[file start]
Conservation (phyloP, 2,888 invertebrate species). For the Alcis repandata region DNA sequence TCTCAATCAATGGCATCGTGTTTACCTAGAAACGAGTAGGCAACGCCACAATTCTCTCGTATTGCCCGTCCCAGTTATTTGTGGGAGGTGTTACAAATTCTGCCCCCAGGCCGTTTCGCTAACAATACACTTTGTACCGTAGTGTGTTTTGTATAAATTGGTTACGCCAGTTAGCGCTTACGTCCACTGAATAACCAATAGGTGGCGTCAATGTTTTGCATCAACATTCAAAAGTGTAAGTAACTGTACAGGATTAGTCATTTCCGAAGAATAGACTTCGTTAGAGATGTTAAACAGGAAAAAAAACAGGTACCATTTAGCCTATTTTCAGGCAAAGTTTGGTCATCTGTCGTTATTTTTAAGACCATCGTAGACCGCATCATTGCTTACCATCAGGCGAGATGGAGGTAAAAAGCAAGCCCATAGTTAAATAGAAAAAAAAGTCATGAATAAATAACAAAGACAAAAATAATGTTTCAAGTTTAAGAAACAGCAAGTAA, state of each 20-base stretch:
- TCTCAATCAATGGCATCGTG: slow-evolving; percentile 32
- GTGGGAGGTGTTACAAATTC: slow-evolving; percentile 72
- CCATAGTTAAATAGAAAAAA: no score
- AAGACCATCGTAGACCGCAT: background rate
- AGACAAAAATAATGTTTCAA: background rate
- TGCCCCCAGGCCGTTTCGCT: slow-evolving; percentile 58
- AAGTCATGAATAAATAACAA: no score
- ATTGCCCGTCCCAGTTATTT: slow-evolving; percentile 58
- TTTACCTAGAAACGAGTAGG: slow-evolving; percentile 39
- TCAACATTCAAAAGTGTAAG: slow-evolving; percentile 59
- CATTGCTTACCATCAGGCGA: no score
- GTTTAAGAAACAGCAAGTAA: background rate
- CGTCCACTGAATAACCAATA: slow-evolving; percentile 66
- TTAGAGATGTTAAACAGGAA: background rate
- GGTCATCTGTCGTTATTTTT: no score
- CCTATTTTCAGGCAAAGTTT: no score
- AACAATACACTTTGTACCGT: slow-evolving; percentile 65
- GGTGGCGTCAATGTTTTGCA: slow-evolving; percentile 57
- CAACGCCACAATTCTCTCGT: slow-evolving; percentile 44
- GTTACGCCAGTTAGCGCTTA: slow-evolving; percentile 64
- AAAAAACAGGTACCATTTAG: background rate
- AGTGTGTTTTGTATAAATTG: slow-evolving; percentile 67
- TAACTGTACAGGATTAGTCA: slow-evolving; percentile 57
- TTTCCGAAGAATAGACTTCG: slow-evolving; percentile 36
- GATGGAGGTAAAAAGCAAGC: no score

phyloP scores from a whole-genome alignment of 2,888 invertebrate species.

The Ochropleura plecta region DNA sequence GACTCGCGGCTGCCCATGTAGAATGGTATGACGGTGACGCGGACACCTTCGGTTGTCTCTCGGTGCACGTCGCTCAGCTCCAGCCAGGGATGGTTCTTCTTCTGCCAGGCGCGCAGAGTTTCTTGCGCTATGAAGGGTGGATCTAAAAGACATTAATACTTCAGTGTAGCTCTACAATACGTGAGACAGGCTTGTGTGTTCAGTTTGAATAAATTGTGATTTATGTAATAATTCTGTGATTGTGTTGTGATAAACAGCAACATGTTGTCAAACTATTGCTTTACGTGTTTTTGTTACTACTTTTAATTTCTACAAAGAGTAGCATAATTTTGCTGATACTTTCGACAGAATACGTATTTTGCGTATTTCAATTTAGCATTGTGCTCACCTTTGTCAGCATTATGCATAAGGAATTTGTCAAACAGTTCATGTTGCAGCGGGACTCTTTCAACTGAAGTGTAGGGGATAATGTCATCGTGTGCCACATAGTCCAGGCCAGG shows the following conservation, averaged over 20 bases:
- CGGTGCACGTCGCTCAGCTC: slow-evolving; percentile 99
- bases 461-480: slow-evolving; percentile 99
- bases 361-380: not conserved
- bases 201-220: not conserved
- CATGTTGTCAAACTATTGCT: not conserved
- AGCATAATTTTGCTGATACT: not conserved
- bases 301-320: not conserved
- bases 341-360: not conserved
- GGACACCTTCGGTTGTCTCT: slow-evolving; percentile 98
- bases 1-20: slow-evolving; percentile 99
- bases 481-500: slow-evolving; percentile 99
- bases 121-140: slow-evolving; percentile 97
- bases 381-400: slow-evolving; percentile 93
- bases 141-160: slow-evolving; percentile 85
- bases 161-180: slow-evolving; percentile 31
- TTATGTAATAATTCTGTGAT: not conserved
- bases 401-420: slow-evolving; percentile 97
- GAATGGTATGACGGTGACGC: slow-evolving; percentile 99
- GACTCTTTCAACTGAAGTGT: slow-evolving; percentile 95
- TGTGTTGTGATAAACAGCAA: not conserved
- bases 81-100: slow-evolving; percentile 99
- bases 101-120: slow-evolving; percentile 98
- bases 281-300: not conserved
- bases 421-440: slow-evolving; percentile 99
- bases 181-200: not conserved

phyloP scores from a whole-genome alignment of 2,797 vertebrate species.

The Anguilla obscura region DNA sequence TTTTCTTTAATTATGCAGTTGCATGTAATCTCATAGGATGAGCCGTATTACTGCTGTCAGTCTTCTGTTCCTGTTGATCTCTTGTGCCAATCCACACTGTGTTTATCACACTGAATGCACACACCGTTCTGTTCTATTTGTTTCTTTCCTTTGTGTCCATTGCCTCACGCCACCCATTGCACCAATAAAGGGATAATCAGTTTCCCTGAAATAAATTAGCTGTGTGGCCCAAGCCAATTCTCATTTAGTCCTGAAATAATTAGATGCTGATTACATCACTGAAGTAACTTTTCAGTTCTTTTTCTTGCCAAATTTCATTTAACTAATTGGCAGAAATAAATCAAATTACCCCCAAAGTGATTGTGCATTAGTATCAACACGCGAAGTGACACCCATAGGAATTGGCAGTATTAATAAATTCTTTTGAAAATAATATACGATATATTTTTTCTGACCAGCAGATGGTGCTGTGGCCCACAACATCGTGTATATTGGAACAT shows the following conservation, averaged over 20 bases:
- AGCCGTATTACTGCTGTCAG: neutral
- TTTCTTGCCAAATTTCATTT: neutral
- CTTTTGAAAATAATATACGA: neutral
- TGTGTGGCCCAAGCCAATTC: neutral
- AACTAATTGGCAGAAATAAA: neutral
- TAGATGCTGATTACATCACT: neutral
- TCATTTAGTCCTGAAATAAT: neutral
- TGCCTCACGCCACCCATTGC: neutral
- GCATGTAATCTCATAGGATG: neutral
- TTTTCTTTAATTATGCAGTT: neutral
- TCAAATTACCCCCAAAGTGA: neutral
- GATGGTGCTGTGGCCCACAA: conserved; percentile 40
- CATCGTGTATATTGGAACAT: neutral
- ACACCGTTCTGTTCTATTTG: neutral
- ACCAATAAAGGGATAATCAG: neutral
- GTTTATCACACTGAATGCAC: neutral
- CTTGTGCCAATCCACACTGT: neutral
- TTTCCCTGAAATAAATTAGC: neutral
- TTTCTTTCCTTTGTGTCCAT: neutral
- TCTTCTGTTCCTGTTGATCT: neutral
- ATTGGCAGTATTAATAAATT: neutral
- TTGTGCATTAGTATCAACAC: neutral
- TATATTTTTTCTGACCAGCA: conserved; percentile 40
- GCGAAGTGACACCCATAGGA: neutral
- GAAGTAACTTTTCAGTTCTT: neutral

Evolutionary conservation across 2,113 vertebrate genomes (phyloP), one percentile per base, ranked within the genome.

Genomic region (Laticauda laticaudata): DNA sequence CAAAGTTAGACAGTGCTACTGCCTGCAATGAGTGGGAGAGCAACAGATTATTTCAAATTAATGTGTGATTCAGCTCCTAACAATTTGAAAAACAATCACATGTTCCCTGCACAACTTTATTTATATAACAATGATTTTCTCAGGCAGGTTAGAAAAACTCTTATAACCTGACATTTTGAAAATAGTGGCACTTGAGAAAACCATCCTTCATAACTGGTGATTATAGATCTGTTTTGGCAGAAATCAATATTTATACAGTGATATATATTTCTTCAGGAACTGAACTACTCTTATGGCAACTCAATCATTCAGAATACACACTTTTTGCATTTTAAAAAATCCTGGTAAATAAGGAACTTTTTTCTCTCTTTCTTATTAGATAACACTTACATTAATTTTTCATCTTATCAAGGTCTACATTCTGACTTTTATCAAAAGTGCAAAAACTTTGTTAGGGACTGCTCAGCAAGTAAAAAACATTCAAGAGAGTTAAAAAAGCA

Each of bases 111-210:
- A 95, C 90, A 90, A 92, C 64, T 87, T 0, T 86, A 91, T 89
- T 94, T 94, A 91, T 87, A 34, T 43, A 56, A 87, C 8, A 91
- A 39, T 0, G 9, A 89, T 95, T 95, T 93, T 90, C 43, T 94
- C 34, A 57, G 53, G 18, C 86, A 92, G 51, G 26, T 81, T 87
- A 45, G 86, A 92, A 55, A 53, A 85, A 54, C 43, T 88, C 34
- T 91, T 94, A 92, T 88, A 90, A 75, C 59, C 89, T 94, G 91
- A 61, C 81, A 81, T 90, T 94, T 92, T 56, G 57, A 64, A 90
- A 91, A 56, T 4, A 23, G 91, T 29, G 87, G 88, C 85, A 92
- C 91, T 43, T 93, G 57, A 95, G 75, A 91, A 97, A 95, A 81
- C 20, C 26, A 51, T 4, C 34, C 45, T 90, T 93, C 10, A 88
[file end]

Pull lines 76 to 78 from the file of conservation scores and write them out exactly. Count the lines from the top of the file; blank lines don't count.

- ATTGGCAGTATTAATAAATT: neutral
- TTGTGCATTAGTATCAACAC: neutral
- TATATTTTTTCTGACCAGCA: conserved; percentile 40